When it comes down to it, the Sharks want one trend to continue above all else: they want to win again. Going down 3-1 might be too big of a burden for San Jose, especially against a team as talented as the Canucks. We’ll see if San Jose stays hot or will be forced to shoot for a tougher streak: three consecutive wins.

Vancouver needs to turn the special teams tide against San Jose

Patrick Marleau, Roberto Luongo

Out of context, it might seem odd to refer to the Vancouver Canucks’ special teams as a problem. After all, they’ve scored the same amount of goals (six) on the power play as the San Jose Sharks produced through three games. Yet when you dig a little deeper, it’s an area of serious concern as the two teams prepare for Game 4 (which can be seen today at 3 p.m. ET on NBC).

First and foremost, the Canucks must find an answer for the stout Sharks’ power play. They were lucky San Jose only received one man advantage in Game 1 and two in Game 2 because the Sharks converted on all three of those chances. San Jose continued that stunning trend of efficiency by pushing that mark to 5-for-5 with two goals early in the first period of Game 3. Ryane Clowe scored that fifth goal on the front end of a high-sticking double-minor before the Canucks finally managed to earn their first successful kill of the series. (Although there was still an eventful moment or two.)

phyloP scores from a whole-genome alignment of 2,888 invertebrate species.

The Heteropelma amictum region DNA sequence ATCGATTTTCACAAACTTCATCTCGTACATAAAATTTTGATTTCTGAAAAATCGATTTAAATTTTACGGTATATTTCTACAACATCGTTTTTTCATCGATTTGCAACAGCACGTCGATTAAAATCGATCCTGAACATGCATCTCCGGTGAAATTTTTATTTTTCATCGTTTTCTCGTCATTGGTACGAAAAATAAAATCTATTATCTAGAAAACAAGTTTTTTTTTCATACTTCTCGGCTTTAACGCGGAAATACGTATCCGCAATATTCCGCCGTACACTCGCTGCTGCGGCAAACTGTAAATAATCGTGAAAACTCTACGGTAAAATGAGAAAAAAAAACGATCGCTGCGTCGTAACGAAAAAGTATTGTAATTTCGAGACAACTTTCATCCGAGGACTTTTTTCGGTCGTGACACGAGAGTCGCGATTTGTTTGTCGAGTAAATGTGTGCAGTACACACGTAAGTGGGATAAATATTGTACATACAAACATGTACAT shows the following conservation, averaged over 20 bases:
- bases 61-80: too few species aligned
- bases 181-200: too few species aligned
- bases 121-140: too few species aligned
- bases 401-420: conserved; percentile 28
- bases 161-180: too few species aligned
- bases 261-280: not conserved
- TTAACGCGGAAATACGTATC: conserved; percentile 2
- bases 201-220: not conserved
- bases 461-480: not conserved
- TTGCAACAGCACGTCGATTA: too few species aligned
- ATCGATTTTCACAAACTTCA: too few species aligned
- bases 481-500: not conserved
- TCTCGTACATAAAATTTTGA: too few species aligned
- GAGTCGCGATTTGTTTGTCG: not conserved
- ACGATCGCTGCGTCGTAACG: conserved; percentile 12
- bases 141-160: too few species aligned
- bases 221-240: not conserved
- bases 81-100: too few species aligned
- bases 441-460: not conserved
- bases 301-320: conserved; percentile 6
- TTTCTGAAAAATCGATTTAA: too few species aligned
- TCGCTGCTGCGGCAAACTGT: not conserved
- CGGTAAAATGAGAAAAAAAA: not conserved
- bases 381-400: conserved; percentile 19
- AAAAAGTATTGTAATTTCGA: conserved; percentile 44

The Canucks penalty kill kept the game from getting downright embarrassing in the second period, but Dan Boyle scored what (surprisingly) ended up being the game-winner on a 5-on-3 in the third. The Sharks finished the game 3 for 10 to push their total mark to an outstanding 6 for 13. When you consider the lower level of urgency of some of those power plays, they were probably even better than the stats would indicate.

Vancouver’s power play was disappointing in Game 3, too.